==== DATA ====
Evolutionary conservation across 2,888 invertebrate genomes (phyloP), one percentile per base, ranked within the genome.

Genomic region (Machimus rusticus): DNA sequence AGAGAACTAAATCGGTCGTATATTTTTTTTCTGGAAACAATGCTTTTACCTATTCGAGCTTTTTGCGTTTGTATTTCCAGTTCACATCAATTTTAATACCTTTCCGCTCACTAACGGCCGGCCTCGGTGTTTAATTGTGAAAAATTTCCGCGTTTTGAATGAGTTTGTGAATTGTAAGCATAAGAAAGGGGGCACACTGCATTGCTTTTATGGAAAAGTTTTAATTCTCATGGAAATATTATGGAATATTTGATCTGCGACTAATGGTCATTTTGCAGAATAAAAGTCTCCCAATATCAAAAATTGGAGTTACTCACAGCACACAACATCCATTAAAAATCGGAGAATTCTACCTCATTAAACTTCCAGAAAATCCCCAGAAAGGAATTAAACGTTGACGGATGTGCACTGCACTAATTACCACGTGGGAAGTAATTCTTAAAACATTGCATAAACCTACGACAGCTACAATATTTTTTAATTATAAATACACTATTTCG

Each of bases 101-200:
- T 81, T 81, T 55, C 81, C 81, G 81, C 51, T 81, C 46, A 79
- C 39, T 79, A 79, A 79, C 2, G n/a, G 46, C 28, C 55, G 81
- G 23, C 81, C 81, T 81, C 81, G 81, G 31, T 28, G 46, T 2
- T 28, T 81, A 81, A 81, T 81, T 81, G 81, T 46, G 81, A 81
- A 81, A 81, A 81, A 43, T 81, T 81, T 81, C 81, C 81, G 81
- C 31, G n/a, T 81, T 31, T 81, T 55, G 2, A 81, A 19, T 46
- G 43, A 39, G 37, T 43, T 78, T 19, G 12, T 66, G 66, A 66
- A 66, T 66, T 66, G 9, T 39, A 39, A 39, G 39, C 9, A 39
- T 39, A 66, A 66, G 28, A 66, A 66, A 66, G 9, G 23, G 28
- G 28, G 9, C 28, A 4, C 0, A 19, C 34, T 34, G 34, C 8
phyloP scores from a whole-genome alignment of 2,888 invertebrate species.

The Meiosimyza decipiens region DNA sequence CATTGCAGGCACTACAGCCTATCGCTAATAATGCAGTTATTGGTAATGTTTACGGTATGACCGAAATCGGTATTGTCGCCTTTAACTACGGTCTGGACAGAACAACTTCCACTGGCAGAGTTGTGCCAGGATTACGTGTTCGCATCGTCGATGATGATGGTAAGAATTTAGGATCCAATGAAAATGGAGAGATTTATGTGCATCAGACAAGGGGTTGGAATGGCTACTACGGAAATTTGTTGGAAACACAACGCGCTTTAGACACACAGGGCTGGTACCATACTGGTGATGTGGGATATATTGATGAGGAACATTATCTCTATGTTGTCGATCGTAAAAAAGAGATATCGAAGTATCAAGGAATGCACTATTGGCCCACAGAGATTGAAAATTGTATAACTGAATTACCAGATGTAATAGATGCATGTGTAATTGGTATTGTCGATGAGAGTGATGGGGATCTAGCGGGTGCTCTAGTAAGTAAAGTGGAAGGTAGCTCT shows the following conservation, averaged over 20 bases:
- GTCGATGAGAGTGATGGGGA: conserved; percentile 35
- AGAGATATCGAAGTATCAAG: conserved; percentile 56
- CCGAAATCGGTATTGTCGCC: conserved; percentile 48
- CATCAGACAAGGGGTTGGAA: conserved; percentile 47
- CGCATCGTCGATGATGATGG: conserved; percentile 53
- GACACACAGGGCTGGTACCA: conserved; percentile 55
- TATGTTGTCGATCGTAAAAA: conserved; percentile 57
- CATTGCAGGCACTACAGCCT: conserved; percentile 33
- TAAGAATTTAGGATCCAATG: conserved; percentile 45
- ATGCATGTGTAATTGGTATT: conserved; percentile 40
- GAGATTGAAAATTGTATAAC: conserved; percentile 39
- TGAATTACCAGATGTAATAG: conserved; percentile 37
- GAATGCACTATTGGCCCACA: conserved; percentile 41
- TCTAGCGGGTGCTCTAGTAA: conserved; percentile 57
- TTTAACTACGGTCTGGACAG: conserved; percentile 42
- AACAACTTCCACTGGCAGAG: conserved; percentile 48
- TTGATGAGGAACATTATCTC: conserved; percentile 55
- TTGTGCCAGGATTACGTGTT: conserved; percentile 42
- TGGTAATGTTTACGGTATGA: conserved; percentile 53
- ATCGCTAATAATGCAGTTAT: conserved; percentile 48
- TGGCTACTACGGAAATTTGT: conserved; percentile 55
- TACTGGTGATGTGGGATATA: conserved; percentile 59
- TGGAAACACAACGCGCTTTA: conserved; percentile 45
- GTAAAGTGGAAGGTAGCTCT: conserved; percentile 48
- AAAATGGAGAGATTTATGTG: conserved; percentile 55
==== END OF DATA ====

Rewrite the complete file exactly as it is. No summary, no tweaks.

Evolutionary conservation across 2,888 invertebrate genomes (phyloP), one percentile per base, ranked within the genome.

Genomic region (Machimus rusticus): DNA sequence AGAGAACTAAATCGGTCGTATATTTTTTTTCTGGAAACAATGCTTTTACCTATTCGAGCTTTTTGCGTTTGTATTTCCAGTTCACATCAATTTTAATACCTTTCCGCTCACTAACGGCCGGCCTCGGTGTTTAATTGTGAAAAATTTCCGCGTTTTGAATGAGTTTGTGAATTGTAAGCATAAGAAAGGGGGCACACTGCATTGCTTTTATGGAAAAGTTTTAATTCTCATGGAAATATTATGGAATATTTGATCTGCGACTAATGGTCATTTTGCAGAATAAAAGTCTCCCAATATCAAAAATTGGAGTTACTCACAGCACACAACATCCATTAAAAATCGGAGAATTCTACCTCATTAAACTTCCAGAAAATCCCCAGAAAGGAATTAAACGTTGACGGATGTGCACTGCACTAATTACCACGTGGGAAGTAATTCTTAAAACATTGCATAAACCTACGACAGCTACAATATTTTTTAATTATAAATACACTATTTCG

Each of bases 101-200:
- T 81, T 81, T 55, C 81, C 81, G 81, C 51, T 81, C 46, A 79
- C 39, T 79, A 79, A 79, C 2, G n/a, G 46, C 28, C 55, G 81
- G 23, C 81, C 81, T 81, C 81, G 81, G 31, T 28, G 46, T 2
- T 28, T 81, A 81, A 81, T 81, T 81, G 81, T 46, G 81, A 81
- A 81, A 81, A 81, A 43, T 81, T 81, T 81, C 81, C 81, G 81
- C 31, G n/a, T 81, T 31, T 81, T 55, G 2, A 81, A 19, T 46
- G 43, A 39, G 37, T 43, T 78, T 19, G 12, T 66, G 66, A 66
- A 66, T 66, T 66, G 9, T 39, A 39, A 39, G 39, C 9, A 39
- T 39, A 66, A 66, G 28, A 66, A 66, A 66, G 9, G 23, G 28
- G 28, G 9, C 28, A 4, C 0, A 19, C 34, T 34, G 34, C 8
phyloP scores from a whole-genome alignment of 2,888 invertebrate species.

The Meiosimyza decipiens region DNA sequence CATTGCAGGCACTACAGCCTATCGCTAATAATGCAGTTATTGGTAATGTTTACGGTATGACCGAAATCGGTATTGTCGCCTTTAACTACGGTCTGGACAGAACAACTTCCACTGGCAGAGTTGTGCCAGGATTACGTGTTCGCATCGTCGATGATGATGGTAAGAATTTAGGATCCAATGAAAATGGAGAGATTTATGTGCATCAGACAAGGGGTTGGAATGGCTACTACGGAAATTTGTTGGAAACACAACGCGCTTTAGACACACAGGGCTGGTACCATACTGGTGATGTGGGATATATTGATGAGGAACATTATCTCTATGTTGTCGATCGTAAAAAAGAGATATCGAAGTATCAAGGAATGCACTATTGGCCCACAGAGATTGAAAATTGTATAACTGAATTACCAGATGTAATAGATGCATGTGTAATTGGTATTGTCGATGAGAGTGATGGGGATCTAGCGGGTGCTCTAGTAAGTAAAGTGGAAGGTAGCTCT shows the following conservation, averaged over 20 bases:
- GTCGATGAGAGTGATGGGGA: conserved; percentile 35
- AGAGATATCGAAGTATCAAG: conserved; percentile 56
- CCGAAATCGGTATTGTCGCC: conserved; percentile 48
- CATCAGACAAGGGGTTGGAA: conserved; percentile 47
- CGCATCGTCGATGATGATGG: conserved; percentile 53
- GACACACAGGGCTGGTACCA: conserved; percentile 55
- TATGTTGTCGATCGTAAAAA: conserved; percentile 57
- CATTGCAGGCACTACAGCCT: conserved; percentile 33
- TAAGAATTTAGGATCCAATG: conserved; percentile 45
- ATGCATGTGTAATTGGTATT: conserved; percentile 40
- GAGATTGAAAATTGTATAAC: conserved; percentile 39
- TGAATTACCAGATGTAATAG: conserved; percentile 37
- GAATGCACTATTGGCCCACA: conserved; percentile 41
- TCTAGCGGGTGCTCTAGTAA: conserved; percentile 57
- TTTAACTACGGTCTGGACAG: conserved; percentile 42
- AACAACTTCCACTGGCAGAG: conserved; percentile 48
- TTGATGAGGAACATTATCTC: conserved; percentile 55
- TTGTGCCAGGATTACGTGTT: conserved; percentile 42
- TGGTAATGTTTACGGTATGA: conserved; percentile 53
- ATCGCTAATAATGCAGTTAT: conserved; percentile 48
- TGGCTACTACGGAAATTTGT: conserved; percentile 55
- TACTGGTGATGTGGGATATA: conserved; percentile 59
- TGGAAACACAACGCGCTTTA: conserved; percentile 45
- GTAAAGTGGAAGGTAGCTCT: conserved; percentile 48
- AAAATGGAGAGATTTATGTG: conserved; percentile 55